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Richard Allen

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Richard Allen

Remembering Richard Allen

When people ask me why I have such a passion to help narrators new to the audiobook industry, I always answer, “Because of Richard Allen, the first man to welcome me to the industry.” I never knew why, but Richard went out of his way to make me feel at home in my new profession and was tireless in his encouragement at a time I greatly needed it. He personally introduced me to Frank Muller and Barbara Rosenblat, to Brilliance Audio and Recorded Books. As a result, I try to follow his example. Sadly, Richard died quite unexpectedly on June 12 after a brief illness. His loss leaves a throng of devastated family members, friends, and colleagues behind. But as much as I personally will miss him and his unflagging support, it’s our industry that will miss him even more.

Richard was a hugely talented performer, educated at both Duke Ellington High School for the Arts and Carnegie Mellon University. In addition to a recent recurring role on the HBO series “Treme,” Richard worked for more than twenty years in the world of episodic television, some of it resulting in long-lasting praise.

The stage was a particular joy for Richard, and he toured the world with various productions. It was he who originated the role of Booker T. Washington in the world premiere of “Ragtime,” an experience he called one of the greatest of his life. He also sank tremendous time and energy into producing theatrical shows, launching new works to audiences near and far.

But it was when Richard began working in the world of audiobooks in the 1990s that he found a calling that could equal the lure of Broadway. His rich, melodious voice instantly connected with listeners and publishers alike. AudioFile’s review of Breena Clarke’s STAND THE STORM read, “Richard Allen has it all: the man carries a story as if it were a beloved child, sings as if his heart will break, and expresses emotion as if he invented it.” I personally called him and read that review to him when it came out, and though he tried to act blasé, he obviously took great pride in it.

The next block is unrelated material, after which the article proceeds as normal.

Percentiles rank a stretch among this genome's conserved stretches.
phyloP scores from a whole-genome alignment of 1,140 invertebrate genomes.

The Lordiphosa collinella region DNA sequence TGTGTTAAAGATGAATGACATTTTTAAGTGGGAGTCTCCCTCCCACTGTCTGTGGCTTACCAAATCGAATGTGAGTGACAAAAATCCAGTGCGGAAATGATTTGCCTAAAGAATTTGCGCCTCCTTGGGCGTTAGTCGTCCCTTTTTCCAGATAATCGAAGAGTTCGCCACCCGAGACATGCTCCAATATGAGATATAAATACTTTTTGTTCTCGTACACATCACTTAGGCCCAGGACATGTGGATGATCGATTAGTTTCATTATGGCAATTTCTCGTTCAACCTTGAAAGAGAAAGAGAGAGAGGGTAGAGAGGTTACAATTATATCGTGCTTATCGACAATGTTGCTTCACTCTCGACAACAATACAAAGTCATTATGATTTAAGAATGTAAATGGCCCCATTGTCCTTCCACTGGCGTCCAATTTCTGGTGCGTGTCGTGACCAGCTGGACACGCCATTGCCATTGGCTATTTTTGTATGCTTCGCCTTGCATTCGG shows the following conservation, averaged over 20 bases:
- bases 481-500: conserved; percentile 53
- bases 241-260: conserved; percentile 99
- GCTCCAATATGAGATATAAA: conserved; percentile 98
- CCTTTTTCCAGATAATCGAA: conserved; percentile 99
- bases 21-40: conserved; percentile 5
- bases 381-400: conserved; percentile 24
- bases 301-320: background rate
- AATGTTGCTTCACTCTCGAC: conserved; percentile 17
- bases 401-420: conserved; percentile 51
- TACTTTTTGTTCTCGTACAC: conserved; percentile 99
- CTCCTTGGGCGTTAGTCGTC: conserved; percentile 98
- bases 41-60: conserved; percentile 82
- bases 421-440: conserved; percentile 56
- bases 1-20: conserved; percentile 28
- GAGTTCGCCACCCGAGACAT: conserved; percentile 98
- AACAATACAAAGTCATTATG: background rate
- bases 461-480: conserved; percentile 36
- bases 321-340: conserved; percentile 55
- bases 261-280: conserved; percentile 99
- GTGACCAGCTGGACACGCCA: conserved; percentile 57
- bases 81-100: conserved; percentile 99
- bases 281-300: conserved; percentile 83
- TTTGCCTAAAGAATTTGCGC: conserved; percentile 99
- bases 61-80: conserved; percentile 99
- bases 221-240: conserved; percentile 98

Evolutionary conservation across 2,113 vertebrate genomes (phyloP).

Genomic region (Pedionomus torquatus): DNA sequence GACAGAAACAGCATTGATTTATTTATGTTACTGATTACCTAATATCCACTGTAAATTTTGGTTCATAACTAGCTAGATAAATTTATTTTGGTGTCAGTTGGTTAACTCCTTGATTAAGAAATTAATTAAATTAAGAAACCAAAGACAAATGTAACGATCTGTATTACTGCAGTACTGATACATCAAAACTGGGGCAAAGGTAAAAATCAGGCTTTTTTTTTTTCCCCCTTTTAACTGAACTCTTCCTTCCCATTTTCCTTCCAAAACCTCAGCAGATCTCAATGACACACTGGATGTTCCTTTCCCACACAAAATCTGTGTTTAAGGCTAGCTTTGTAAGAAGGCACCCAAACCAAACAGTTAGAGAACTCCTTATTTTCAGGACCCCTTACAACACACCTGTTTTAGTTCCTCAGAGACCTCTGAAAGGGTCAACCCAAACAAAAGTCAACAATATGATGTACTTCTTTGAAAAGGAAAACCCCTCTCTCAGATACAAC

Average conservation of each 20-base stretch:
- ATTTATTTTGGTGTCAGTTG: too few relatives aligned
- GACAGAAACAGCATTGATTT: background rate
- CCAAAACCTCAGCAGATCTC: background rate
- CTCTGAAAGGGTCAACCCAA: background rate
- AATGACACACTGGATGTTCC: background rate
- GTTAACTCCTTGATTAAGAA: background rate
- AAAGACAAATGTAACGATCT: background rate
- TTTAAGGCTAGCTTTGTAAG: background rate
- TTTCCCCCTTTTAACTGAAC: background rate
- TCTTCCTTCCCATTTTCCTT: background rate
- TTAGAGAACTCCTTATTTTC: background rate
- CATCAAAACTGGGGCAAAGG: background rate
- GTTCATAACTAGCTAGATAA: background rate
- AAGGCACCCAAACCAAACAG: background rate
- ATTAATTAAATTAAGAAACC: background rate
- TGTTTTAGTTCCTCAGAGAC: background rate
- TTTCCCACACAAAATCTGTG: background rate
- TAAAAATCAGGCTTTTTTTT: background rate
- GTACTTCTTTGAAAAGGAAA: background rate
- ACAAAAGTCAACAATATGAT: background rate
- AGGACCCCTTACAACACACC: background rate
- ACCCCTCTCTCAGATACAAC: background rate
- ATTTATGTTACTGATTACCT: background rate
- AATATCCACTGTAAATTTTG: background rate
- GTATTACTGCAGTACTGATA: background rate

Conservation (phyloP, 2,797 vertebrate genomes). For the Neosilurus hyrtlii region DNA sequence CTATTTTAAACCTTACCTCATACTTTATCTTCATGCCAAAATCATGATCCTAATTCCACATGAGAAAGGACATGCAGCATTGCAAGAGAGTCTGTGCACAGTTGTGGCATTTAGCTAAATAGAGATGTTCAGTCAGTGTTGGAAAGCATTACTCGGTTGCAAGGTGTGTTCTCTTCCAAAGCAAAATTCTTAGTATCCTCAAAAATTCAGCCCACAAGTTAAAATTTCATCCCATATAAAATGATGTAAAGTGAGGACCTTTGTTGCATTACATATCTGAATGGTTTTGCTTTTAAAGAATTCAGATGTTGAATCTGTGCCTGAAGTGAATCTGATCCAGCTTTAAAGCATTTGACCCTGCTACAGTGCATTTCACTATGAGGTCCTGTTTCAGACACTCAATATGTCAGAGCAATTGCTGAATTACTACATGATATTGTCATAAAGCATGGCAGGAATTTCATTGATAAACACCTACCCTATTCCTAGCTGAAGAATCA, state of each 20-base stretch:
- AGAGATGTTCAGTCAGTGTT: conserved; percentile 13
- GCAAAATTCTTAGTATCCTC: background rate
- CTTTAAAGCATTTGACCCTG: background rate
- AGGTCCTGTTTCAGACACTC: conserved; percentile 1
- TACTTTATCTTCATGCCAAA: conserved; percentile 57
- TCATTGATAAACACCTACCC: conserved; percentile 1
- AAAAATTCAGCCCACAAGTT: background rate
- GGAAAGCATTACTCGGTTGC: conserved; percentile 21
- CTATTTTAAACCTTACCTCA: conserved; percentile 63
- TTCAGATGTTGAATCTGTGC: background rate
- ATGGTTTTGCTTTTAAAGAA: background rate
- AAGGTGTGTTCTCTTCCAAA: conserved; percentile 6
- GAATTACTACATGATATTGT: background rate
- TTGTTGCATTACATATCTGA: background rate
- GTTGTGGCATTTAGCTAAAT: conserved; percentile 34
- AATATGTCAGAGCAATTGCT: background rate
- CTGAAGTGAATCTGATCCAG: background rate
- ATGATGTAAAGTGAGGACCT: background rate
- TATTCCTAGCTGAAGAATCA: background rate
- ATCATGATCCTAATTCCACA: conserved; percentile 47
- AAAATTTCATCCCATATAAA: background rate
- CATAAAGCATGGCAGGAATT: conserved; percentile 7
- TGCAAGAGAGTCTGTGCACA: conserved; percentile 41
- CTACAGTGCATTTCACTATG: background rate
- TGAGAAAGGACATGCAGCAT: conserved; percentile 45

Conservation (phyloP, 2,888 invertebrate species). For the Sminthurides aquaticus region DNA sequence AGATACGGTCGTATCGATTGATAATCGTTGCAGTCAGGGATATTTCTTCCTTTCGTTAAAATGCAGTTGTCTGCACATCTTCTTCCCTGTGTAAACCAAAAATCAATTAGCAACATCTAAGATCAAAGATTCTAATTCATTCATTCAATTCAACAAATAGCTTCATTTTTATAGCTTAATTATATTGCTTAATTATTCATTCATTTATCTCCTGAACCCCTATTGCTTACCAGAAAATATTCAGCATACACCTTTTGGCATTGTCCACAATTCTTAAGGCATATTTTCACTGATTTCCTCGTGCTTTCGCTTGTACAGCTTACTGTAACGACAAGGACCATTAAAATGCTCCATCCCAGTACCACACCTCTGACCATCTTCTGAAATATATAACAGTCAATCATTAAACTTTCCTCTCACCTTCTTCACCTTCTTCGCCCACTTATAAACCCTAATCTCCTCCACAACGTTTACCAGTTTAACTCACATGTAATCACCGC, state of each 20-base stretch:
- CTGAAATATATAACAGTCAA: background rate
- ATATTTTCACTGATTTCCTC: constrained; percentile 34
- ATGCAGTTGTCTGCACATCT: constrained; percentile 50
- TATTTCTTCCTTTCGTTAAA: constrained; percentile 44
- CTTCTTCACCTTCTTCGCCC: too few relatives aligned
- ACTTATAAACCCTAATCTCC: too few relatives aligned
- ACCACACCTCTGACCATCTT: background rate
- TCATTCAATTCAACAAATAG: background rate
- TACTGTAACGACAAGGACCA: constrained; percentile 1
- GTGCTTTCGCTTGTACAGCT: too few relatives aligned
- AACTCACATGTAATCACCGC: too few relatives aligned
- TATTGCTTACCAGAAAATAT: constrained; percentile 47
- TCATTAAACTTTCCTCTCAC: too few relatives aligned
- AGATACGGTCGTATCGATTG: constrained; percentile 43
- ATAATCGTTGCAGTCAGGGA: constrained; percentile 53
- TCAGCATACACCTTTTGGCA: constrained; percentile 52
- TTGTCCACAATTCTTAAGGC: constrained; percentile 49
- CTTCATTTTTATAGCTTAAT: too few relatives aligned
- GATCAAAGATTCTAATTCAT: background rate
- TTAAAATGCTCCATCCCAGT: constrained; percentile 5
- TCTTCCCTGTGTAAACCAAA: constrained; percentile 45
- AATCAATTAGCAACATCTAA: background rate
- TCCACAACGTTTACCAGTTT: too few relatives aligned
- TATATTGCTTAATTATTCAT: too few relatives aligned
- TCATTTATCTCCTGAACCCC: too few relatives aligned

Audiobooks also allowed him the opportunity to incorporate all of his skills at once while bringing the written word to life. In one of his favorite productions, UNCLE TOM’S CABIN, which he produced for Tantor in 2008, it wasn’t merely his acting skills that garnered attention, but his lovely singing voice as well. Easily half of the Audible online reviews praise his renditions of the spirituals sung by the African slaves.

Though a talented voice has been stilled, Richard’s passing leaves a very personal sense of loss throughout the audiobook industry. Dan Musselman, the Executive Producer at Books on Tape/Random House, praised Richard’s qualities as a man in equal measure to those he possessed as a narrator. “Richard was one of the most gracious and generous men I have ever known. In the recording studio he was the consummate professional. Our first project together came in 2002, A LOVE OF HIS OWN by E. Lynn Harris, when I realized what a special talent Richard was, and a special soul, too.”

In the wake of Richard’s passing, I take comfort in one fact: he loved Mount Kilimanjaro, so much so that his email address incorporated the word into it, and he often spoke of his lifelong desire to climb its summit. Happily, Richard achieved his dream by climbing the mountain last year. It’s just another way he will always remain a stellar example to me: not only to be gracious, kind and welcoming, but to never postpone our dreams.--Scott Brick

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Photo courtesy of narrator 

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